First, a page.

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Thanks for the info. I picked it up out of general interest and so I am curious about its origins.  I understand they were private issues. You mentioned that the British mint had stated they were not legal coinage?  Yet some of them (like my piece) have circulation wear. I will check the book you mention - I think I have seen it before.

909530.jpg

 

The book I mentioned isn't going to provide you with the data you are looking for.

 

What I can say is that for the mint to have issued any statement about them not being legal tender, many must have ended up in circulation. In a land that has seen its fair share of token coinages in the past, that would not be all that surprising.

 

As to the `history' behind them, I came across the following just recently written by a seller on ebay, so I don't claim `authorship'. Interestingly author provides a reference at the end. This isn't a key interest area for me otherwise i'd probably follow it up.

 

"JOSEPH MOORE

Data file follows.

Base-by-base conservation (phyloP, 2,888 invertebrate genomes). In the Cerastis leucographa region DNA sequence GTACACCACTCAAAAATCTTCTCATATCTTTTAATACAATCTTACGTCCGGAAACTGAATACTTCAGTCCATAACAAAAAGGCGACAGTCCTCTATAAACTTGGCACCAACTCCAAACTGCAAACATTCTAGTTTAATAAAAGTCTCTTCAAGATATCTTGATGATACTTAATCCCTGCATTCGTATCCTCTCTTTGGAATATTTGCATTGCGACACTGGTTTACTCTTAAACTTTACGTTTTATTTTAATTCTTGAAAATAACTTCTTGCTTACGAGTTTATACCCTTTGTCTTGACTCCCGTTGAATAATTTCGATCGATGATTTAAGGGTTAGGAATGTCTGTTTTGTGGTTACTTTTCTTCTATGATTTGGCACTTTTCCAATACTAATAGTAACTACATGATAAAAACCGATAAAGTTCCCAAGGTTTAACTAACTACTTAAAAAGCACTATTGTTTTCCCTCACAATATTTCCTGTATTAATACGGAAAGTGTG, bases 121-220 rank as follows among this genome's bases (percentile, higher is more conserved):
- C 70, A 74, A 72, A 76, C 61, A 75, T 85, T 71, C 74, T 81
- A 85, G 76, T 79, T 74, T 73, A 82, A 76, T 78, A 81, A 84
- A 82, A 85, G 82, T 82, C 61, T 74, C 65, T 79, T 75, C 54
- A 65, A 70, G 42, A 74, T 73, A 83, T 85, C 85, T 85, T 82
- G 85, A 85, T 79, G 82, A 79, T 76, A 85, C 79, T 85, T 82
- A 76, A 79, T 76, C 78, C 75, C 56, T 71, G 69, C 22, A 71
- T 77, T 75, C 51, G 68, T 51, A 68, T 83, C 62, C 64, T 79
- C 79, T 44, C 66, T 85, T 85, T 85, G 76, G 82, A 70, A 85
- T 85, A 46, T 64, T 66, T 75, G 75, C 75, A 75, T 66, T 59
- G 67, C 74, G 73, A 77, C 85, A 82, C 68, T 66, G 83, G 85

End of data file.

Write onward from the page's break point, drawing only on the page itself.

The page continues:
Joseph Moore was a noted Birmingham medallist ( 1817 – 1892 ) who trained under Halliday. He was then in partnership as Allen & Moore ( 1840 – 1858 ) – the A&M initials are on many pieces of this period. From 1859 onwards he was trading in his own name with the Moore business eventually being acquired by Fattorini & Sons in 1920. In 1844 Moore produced models (patterns) of a bimetallic penny as a suggestion for a change in the currency of the realm by using lighter and smaller coins. Later, in 1847 / 1848 Moore’s firm produced a range of Model pieces ranging from 1/32nd of a farthing (5mm) – although none are known to exist today – to the very ornate crowns and quarter sovereigns. The lower denominations were very small and not actual denominations in force in the UK either at that time, or before or since. The smaller pieces were probably produced to enhance his own expertise and to market the larger pieces and they have readily become collectable today as “Toy and Model” coins.The pennies, in particular, were so popular with the general public that the Royal Mint had to make an official announcement that they were not legal tender. Moore meant them to be serious models for consideration as currency and most have “Model” on them which probably saved Moore from prosecution under the Counterfeit Laws. He also did much other work besides Model Coins – just one example being the Windsor Castle box housing the six 8mm and two 10mm medalets of Queen Victoria, Prince Albert and their first six children. The Moore business was taken over by Fattorini & Sons in 1920. The current reference book for Model Coins is Rogers “Toy Coins” published in 1990."